DIY Projects You Can Do in Your Rentals

If you are an active real estate investor, it is likely you have rental properties.

When getting your rental properties to cash flow, you need to save money whenever you can. If you are just starting out, it is possible to do quite a few things yourself to save on your maintenance costs. Below are some of the things we see real estate investors self perform:

Drywall Patches Between Tenants

Painting

(while certainly not a fun gig, if you have the patience, it can save you quite a bit of money)

Mini Bathroom Remodels

If you’re looking at ways that you could possibly look to increase rental rates, consider some upgrades. A little can go a long way to what a renter is seeing.

Carpet Cleaning

Renting a carpet cleaning machine from a local vacuum store or big box like Home Depot or Loewe’s.

Minor Landscaping

Curb Appeal like adding mulch can make your rental property more desirable to tenants

Replacing Light Fixtures

We hope that these ideas get your mind working to see how you could possibly save money by self performing some improvements to your rental properties between renters.

what is an accredited investor?

As you are getting started real estate investing, you might be seeing offerings for passive investment.

Some of these investment offerings require their investors be accredited. So what does that mean?

The full requirements are linked here:

Electronic Code of Federal Regulations

For an individual to be considered an accredited investor:

  • their net worth (not counting their primary residence) is $1,000,000 + OR

  • they make $200,000/year in gross income in the past 2 years OR

  • they make $300,000/year in gross income filing jointly with a spouse in the past 2 years

These rules exist to help protect investors who could be “duped” by investment offerings, hoping that investing in these types of offerings wouldn’t be catastrophic for the average individual.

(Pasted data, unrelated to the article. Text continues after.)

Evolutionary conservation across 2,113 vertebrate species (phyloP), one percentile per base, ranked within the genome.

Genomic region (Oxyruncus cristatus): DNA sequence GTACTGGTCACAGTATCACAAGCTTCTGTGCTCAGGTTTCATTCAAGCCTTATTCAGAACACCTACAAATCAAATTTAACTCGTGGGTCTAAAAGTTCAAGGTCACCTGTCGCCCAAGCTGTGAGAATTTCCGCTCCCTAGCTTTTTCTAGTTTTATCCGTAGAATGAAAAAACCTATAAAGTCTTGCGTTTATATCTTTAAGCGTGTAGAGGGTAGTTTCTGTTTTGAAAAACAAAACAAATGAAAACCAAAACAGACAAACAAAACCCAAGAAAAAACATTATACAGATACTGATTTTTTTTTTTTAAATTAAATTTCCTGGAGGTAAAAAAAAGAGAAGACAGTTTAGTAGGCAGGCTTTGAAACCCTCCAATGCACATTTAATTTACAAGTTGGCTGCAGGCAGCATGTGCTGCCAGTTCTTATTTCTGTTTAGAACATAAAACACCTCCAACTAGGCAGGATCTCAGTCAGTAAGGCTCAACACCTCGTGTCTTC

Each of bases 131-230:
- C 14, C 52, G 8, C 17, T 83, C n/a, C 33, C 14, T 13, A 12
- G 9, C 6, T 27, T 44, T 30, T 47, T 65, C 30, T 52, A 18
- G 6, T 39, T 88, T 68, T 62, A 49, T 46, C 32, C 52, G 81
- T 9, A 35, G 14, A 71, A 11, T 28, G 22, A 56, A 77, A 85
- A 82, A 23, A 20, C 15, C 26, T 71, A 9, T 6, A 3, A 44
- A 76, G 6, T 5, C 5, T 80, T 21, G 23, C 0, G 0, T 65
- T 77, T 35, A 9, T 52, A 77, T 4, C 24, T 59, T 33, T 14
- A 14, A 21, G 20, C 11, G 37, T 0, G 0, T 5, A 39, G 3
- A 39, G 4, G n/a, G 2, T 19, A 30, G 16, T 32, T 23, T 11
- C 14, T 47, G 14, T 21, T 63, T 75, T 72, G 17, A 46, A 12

It is still very possible to invest in real estate without being accredited, but certain offerings are only available to those individuals.

Do I Need to Become a Real Estate Agent to Invest?

At TABS, we meet many new investors who frequently have questions about how to get started in real estate investing. A frequent question we receive is “Should I become a Real Estate Agent?”

Our Answer….it depends (I bet you didn’t see that coming)

Here are some pros

  • automatic access to MLS

  • access to view properties without scheduling with a real estate agent

  • saving on paying commissions to a real estate agent

With that, there are some cons

  • In Colorado, you are required to “hang” your license under someone for a period of 2 years. That company will likely have requirements that they be paid sometimes a monthly fee in addition to a cut of all sales. They will probably also have sales requirements.

  • You’re new. So you would be learning two new trades rather than relying on the expertise of an experienced real estate agent. An experienced agent can help you navigate a decent deal, can offer up suggestions on what repairs buyers are looking for, can appropriately help price a home. They also have contract and negotiating experience that could be of help.

  • There is more potential for liability with a license. A license requires insurance, which can create a target if someone is looking to sue

We hope this helps you make your decision.

Case Study - Riverwood New Construction

New Construction in Riverwood Neighborhood of Breckenridge, CO

Finished Home

Finished Home

Vacant Lot with Trees and Boulders

Vacant Lot with Trees and Boulders

Basic Info

  • Purchase Price Land $487000 in October 2017

  • Sold Newly Constructed Home for $2,995,000 in January 2019

Market Value of Property